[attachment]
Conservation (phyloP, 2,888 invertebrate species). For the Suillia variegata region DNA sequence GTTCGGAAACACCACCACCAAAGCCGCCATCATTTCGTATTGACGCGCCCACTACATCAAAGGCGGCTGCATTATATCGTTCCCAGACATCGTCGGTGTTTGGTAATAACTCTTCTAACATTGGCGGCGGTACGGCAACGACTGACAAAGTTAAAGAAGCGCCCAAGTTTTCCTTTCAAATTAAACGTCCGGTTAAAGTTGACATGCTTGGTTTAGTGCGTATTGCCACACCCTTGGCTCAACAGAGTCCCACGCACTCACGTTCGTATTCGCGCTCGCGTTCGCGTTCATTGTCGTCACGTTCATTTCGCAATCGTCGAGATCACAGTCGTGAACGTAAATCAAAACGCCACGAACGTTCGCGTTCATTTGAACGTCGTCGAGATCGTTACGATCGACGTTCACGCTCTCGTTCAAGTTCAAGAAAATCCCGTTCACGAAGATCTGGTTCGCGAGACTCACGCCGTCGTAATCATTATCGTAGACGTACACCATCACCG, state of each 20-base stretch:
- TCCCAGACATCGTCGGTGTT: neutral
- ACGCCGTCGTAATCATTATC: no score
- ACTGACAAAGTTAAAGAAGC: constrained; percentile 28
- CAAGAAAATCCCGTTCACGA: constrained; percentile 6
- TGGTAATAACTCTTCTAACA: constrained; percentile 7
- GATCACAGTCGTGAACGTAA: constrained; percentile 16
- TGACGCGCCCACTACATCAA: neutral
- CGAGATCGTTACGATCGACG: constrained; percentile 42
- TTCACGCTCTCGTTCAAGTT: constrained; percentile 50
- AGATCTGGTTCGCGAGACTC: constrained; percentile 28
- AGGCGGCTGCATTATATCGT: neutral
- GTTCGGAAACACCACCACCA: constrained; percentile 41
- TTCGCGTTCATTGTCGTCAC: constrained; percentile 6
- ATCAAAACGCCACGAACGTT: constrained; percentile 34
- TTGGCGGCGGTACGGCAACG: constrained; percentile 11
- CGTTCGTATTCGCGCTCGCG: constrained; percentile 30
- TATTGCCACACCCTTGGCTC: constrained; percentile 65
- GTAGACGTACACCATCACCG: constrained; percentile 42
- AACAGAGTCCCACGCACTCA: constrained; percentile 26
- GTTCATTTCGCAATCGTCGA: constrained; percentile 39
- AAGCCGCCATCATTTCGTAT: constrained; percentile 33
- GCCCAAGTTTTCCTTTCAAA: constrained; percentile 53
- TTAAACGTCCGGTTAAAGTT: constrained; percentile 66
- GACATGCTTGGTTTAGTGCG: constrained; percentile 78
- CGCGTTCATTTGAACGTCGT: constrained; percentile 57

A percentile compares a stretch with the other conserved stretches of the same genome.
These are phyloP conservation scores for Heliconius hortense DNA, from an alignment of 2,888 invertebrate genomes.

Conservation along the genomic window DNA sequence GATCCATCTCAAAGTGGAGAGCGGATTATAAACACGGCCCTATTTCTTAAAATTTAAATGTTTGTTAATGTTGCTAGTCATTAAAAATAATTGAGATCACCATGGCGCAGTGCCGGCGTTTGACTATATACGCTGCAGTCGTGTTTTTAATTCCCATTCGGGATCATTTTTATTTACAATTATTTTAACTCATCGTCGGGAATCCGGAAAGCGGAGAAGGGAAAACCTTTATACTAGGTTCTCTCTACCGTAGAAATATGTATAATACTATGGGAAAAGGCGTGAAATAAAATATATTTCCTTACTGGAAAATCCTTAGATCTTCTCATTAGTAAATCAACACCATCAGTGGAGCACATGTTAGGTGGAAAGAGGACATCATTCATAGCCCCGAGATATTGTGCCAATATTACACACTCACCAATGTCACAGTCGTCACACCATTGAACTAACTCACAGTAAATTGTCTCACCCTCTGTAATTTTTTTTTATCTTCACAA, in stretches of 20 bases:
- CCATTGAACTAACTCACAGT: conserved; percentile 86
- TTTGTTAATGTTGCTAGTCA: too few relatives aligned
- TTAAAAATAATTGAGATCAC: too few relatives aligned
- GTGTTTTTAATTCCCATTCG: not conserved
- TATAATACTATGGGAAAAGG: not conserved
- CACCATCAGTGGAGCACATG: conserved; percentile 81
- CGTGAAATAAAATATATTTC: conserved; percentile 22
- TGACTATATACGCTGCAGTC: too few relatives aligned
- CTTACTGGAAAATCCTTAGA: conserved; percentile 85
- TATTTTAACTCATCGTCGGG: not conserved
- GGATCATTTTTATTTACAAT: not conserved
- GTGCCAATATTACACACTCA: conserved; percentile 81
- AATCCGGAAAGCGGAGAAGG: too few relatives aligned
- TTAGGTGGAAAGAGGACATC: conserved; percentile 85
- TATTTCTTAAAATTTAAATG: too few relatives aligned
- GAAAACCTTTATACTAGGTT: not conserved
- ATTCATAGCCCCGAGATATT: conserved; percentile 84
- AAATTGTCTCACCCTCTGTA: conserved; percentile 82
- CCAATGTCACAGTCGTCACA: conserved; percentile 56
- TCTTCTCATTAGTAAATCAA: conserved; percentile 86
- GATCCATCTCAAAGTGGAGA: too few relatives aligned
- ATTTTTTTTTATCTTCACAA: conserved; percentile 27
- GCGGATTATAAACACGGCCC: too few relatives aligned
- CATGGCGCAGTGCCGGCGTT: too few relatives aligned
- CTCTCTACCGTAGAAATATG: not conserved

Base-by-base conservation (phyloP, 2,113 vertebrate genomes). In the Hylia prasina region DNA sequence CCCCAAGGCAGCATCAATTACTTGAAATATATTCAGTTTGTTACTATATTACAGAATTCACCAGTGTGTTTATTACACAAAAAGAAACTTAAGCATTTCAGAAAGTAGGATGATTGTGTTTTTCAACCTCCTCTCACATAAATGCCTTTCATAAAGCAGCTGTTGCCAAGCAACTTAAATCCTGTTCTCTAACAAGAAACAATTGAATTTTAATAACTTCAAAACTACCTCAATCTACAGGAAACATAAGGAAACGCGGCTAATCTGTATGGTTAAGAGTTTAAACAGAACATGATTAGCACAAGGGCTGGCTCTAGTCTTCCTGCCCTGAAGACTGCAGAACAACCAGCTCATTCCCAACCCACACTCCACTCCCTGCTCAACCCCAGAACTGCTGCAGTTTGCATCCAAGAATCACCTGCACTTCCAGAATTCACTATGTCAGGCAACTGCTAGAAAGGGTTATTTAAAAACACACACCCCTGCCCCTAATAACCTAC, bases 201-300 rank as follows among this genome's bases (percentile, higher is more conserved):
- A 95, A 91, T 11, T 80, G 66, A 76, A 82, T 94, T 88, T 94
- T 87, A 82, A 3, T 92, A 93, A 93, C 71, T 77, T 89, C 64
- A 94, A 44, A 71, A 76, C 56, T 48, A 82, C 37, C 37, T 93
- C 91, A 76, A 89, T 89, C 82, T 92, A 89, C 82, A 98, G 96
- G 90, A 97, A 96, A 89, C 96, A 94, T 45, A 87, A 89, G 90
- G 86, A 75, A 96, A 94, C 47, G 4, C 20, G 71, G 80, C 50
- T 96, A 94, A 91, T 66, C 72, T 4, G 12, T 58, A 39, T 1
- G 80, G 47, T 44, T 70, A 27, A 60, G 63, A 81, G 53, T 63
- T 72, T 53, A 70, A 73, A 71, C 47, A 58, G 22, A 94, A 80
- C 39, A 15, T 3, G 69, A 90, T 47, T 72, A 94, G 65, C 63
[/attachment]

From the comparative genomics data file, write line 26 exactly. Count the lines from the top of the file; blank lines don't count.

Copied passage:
- CGCGTTCATTTGAACGTCGT: constrained; percentile 57